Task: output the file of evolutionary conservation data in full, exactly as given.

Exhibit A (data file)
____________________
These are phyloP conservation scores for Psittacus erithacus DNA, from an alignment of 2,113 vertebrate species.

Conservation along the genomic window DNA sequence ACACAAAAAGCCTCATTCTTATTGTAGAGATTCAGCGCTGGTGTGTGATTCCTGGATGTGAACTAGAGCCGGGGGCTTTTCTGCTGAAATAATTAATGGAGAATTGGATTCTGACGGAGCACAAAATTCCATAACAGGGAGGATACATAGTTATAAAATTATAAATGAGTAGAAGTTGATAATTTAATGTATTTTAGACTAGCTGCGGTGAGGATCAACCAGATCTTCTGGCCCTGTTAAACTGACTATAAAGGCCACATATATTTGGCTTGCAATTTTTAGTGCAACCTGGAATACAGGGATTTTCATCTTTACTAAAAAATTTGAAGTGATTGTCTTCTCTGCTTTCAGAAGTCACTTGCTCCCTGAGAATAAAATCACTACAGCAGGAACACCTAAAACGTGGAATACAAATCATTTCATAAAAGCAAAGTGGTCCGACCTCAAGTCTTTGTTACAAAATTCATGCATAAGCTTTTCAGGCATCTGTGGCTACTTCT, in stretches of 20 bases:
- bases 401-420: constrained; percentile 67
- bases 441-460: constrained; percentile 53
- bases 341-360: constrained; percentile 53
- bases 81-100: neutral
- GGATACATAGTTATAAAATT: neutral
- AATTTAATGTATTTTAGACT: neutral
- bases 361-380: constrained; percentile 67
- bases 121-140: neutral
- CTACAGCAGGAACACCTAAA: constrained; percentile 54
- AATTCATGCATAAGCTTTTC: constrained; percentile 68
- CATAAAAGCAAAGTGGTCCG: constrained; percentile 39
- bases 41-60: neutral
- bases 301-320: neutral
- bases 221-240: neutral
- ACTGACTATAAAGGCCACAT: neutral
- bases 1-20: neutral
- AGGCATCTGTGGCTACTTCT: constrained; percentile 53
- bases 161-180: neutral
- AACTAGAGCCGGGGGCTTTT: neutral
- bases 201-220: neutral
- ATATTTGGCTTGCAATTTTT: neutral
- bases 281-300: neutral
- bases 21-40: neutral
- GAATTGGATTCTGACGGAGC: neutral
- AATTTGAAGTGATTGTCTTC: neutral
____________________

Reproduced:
These are phyloP conservation scores for Psittacus erithacus DNA, from an alignment of 2,113 vertebrate species.

Conservation along the genomic window DNA sequence ACACAAAAAGCCTCATTCTTATTGTAGAGATTCAGCGCTGGTGTGTGATTCCTGGATGTGAACTAGAGCCGGGGGCTTTTCTGCTGAAATAATTAATGGAGAATTGGATTCTGACGGAGCACAAAATTCCATAACAGGGAGGATACATAGTTATAAAATTATAAATGAGTAGAAGTTGATAATTTAATGTATTTTAGACTAGCTGCGGTGAGGATCAACCAGATCTTCTGGCCCTGTTAAACTGACTATAAAGGCCACATATATTTGGCTTGCAATTTTTAGTGCAACCTGGAATACAGGGATTTTCATCTTTACTAAAAAATTTGAAGTGATTGTCTTCTCTGCTTTCAGAAGTCACTTGCTCCCTGAGAATAAAATCACTACAGCAGGAACACCTAAAACGTGGAATACAAATCATTTCATAAAAGCAAAGTGGTCCGACCTCAAGTCTTTGTTACAAAATTCATGCATAAGCTTTTCAGGCATCTGTGGCTACTTCT, in stretches of 20 bases:
- bases 401-420: constrained; percentile 67
- bases 441-460: constrained; percentile 53
- bases 341-360: constrained; percentile 53
- bases 81-100: neutral
- GGATACATAGTTATAAAATT: neutral
- AATTTAATGTATTTTAGACT: neutral
- bases 361-380: constrained; percentile 67
- bases 121-140: neutral
- CTACAGCAGGAACACCTAAA: constrained; percentile 54
- AATTCATGCATAAGCTTTTC: constrained; percentile 68
- CATAAAAGCAAAGTGGTCCG: constrained; percentile 39
- bases 41-60: neutral
- bases 301-320: neutral
- bases 221-240: neutral
- ACTGACTATAAAGGCCACAT: neutral
- bases 1-20: neutral
- AGGCATCTGTGGCTACTTCT: constrained; percentile 53
- bases 161-180: neutral
- AACTAGAGCCGGGGGCTTTT: neutral
- bases 201-220: neutral
- ATATTTGGCTTGCAATTTTT: neutral
- bases 281-300: neutral
- bases 21-40: neutral
- GAATTGGATTCTGACGGAGC: neutral
- AATTTGAAGTGATTGTCTTC: neutral